taking the words of Jesus seriously

“Can someone say the word out loud, so that we all know what we’re talking about?” I asked.

A hand slowly went up.  Then another.

“Retard?” one ventured hesitantly, as if unsure whether she even wanted to be right.

“Yes, ” I confirmed, “that’s the R-word we’re talking about.”  I couldn’t bring myself to repeat it out loud.

That this conversation, at a regular Tuesday night gathering of teen friends with disabilities, had been inspired by Johnny Knoxville, known neither for political correctness nor good judgment, made it all the more absurd.  In an interview with his The Ringer costar, Eddie Barnabel, who has Down’s Syndrome, Knoxville explains how his language—the R-word in particular—has changed since knowing Eddie.

In all sorts of situations, children, teens and adults drop the “R-word” to lazily describe anything or anyone who’s clumsy, awkward or stupid.  I recently heard of a high school teacher who uses it to describe her class when they’re not performing well.  (Great post, here, about the word’s common usage.)

When I asked my teen friends what people mean when they use this word, they shared…

“Stupid.”

“Dumb.”

“They make you feel down.”

And from one suave player, “They think you can’t get the girls.”

In a word, the “R-word” declares that a person is worth less.

Worthless.

In Jesus’ day the “R-word” used to denigrate others was raca.  The term of the reproach, which is translated from Aramaic as fool or empty-head meant worthless.

Again, anyone who says to a brother or sister, ‘Raca, ’ is answerable to the court. And anyone who says, ‘You fool!’ will be in danger of the fire of hell.”  (Matthew 5:22, NIV)

So, it sort of seems like this was something that lit Jesus’ fire.

Identifying an individual who’s been created in the image of Jesus’ Father as anything less than worthy and beloved, is to disagree with God’s definitive announcement that God’s creation is good.  And it seemed like it was pretty important to Jesus.

Today, it’s not just the R-word, of course.

If we’re honest, there’s an entire alphabet of words we drop—publicly and privately—which lie about the inherent value of the individuals God loves.  The R-word and the N-word are the most obvious examples.  The other F-word (fag) and a P-word (pervert) or a W-word (whore) could be added to the alphabet picture storybook that needs to be burned.  In the fires of hell.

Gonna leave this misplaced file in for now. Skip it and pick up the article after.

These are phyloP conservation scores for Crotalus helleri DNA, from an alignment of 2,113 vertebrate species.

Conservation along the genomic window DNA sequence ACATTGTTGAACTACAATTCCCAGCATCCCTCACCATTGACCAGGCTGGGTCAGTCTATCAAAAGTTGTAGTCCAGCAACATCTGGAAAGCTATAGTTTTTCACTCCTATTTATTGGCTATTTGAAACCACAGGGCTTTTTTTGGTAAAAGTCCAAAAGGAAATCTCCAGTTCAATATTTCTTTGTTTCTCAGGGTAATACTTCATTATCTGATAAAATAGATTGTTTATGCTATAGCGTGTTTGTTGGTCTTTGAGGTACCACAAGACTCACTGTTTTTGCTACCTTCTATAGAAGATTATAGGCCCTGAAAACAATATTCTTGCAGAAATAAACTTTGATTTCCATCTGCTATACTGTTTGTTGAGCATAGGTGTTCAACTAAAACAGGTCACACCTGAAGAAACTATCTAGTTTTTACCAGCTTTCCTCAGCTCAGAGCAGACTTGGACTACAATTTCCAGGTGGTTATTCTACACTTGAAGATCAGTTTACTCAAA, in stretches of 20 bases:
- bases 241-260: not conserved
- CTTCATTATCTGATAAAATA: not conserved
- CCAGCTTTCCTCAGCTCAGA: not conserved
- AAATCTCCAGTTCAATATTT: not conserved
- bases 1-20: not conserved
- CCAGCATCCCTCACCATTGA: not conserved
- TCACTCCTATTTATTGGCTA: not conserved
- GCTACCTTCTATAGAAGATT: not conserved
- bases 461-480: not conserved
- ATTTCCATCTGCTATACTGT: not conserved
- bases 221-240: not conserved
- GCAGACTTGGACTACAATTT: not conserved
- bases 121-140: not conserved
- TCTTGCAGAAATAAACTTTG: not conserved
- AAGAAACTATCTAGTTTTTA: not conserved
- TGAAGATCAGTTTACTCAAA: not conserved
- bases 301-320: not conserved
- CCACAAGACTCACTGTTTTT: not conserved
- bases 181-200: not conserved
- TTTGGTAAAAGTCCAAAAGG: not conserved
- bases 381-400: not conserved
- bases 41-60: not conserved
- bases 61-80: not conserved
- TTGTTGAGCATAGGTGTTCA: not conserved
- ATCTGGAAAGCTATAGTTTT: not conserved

Jesus’ witness was clear: the language we use to describe others is not about political correctness.  It’s about telling the truth about those created in God’s image.  If your imagination is short on truthee words, they include, but are not limited to…

-beloved
-sister
-friend
-brother
-precious

According to Jesus’ red letters, our words matter.

—-
Margot Starbuck is a communicator who writes and speaks about kingdom living, God’s heart for the poor, body image, edgy love & other fresh ideas.  She’s convinced that because God is with us and for us in Jesus Christ, Christians are set free to live love that is for others, especially those who live on the world’s margins. This is kind of Margot’s big thing.  Margot lives in the Walltown neighborhood of Durham, NC, with her husband, Peter, and their three kids by birth and adoption.  At Reality Ministries, she shares life among friends with and without disabilities.  A graduate of Westmont College and Princeton Seminary, Margot is ordained in the Presbyterian Church USA.

Click here for more information on Margot Starbuck and the work she is doing for the Kingdom.


About The Author

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Margot Starbuck—author, collaborator and speaker—earned an MDiv from Princeton Theological Seminary and a Bachelor’s from Westmont College. She’s convinced that because God, in Jesus Christ, is with us and for us, we’ve been made to be with and for others. So she’s passionate about equipping folks to love our (sometimes unlikely) neighbors and is the author of seven books and collaborator on others. She enjoys speaking to audiences around the country that include: Messiah College, MOPs International, Young Life Women’s Weekend, Urban Promise Ministry Summit and Wheaton College Center for the Application of Christian Ethics. Margot lives downtown Durham, North Carolina, with her three teens.

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